Quick How-To: Tallow

Tallow is an animal byproduct that has several good homesteading applications. It can be used to make soaps and salves; it makes the best lard for pastries, and it can even be used as a candle wax. It is white, odorless, and at room temperature it has the consistency of a soft bees wax.

To render tallow you need to start off with the fat from a moose or elk. Deer or cow works well too but typically moose or elk is the way to go.

Start off by filling up a pot with fat taken from the animal as soon after it has been dispatched as possible. Fat goes rancid quickly so the sooner it goes into the pot, the better the product will be. Bring it up to a simmer. It will mostly liquify and turn clear.

At that point you want to turn the heat off and leave the pot alone to cool. Do not disturb the contents as they cool. The tallow will rise to the surface and harden as it cools. Beneath the tallow will be the liquid portion of the fat (which I usually discard unless I am going to use it to fry something the same day). You will be able to lift the tallow right out of the pot or you can tip the contents into a strainer to make retrieval easier.

Place the cooled hardened tallow into a new clean pot and reheat it. It will turn back to liquid and you will see some sediment in it.

Into a heat-proof wide-mouthed container, using a wire mesh strainer, pour the liquid tallow. The strainer will catch the sediment and the final product will cool and harden to a nice clean white.

There you have it: tallow! Come back and visit the blog in the future to see us attempt homemade soap using tallow and lye rendered from our own potash!

Happy Homesteading Xx

“Whatever” Bread

Super easy delicious homemade bread baked in two glass bowls

• 4 cups flour

• 2 tsp salt

• 2 cups lukewarm water

• 2 tsp sugar

• 2 tsp active dry yeast

suggested ingredients: seeds, nuts, raisins, cooked oats, quinoa, savory spices (like rosemary and oregano)- anything! You choose! In this one I used chia, pumpkin and flax seeds, hemp hearts, and almond slivers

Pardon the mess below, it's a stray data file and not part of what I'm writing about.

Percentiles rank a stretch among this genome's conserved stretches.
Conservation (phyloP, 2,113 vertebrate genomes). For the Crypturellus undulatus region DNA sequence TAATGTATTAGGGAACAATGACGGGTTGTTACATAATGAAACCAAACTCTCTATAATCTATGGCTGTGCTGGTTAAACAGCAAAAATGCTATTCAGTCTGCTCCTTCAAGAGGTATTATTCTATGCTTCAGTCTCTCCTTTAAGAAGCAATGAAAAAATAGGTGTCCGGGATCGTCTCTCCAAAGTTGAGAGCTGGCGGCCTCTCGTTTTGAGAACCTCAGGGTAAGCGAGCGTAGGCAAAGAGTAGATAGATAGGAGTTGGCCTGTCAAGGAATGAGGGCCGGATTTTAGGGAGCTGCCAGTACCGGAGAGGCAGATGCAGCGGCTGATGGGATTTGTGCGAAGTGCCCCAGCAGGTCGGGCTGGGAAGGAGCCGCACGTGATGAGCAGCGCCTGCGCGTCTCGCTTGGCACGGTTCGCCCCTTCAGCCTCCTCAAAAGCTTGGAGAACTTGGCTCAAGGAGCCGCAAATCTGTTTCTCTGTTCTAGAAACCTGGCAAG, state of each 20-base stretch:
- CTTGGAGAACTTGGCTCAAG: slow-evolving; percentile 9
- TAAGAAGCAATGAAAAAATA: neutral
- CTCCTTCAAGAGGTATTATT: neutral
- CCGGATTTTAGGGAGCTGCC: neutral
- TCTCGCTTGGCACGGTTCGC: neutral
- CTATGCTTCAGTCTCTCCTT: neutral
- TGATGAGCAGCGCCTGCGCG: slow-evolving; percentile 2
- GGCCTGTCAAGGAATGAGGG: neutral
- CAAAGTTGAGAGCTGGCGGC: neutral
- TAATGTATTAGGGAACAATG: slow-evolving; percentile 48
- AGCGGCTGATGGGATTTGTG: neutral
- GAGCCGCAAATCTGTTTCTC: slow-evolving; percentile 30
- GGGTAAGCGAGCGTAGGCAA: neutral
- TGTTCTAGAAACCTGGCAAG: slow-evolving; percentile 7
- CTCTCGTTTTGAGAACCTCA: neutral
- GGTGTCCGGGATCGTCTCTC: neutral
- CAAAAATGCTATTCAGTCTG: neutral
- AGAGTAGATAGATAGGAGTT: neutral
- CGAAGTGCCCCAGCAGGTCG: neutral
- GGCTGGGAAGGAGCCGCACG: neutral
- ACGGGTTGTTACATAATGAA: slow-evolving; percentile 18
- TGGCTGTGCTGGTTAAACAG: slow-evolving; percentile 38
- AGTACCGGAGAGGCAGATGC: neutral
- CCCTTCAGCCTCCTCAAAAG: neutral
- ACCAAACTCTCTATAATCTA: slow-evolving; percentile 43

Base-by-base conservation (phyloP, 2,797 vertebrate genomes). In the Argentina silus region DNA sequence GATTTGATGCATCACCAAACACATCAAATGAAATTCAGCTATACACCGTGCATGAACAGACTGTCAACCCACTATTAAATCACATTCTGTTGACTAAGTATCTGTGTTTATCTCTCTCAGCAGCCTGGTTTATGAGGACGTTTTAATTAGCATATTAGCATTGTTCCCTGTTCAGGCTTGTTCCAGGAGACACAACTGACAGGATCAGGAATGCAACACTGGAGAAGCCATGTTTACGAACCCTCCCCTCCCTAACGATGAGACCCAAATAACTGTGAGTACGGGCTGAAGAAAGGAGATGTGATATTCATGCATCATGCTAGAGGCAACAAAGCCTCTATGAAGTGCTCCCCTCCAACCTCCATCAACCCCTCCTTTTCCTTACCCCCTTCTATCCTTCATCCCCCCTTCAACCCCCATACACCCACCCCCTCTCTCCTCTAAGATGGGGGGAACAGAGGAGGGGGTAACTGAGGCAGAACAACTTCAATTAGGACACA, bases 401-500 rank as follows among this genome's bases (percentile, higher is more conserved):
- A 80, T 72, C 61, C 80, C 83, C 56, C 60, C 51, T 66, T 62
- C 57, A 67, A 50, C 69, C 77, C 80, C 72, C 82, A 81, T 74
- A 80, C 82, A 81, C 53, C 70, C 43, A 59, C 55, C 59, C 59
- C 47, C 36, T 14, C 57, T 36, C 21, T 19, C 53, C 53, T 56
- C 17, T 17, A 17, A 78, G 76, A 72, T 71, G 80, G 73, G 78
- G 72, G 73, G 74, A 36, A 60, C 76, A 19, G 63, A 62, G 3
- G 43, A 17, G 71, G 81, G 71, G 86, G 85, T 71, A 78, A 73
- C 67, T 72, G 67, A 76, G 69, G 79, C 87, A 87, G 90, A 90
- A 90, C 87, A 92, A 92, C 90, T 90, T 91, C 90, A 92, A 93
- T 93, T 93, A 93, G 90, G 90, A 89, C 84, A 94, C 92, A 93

Mix the sugar and warm water together and sprinkle the yeast on top.

In a bowl, mix flour and salt together.

Once yeast becomes frothy in the water, stir it and add it to the flour mixture. Mix it all together until it becomes a ball. Cover it in damp rag and let it sit for about an hour.

While the dough is rising, prepare two pyrex or tempered glass nesting bowls by greasing the entire inside using soft butter.

After rising, punch dough down and divide into 2 balls. Preheat the oven to 425°. It’ll be a bit sticky- make sure to get as much dough off the bowl as possible as you seperate and transfer each half to their greased bowls. I give the dough a bit of a swish to create a nice roundness. Rise the dough in the greased bowls on the stovetop, uncovered, for another 20 minutes.

Bake at 425° for 15 minutes, reduce baking temp to 350° and bake for an additional 15- 18 minutes until golden. You should be able to dump the bread right out of the bowls onto a cooling rack.

Sometimes I take them out of the bowl and place them directly on the oven rack to get them a little more golden and crusty.

And that’s “Whatever” Bread! Enjoy and Happy Homesteading! Xx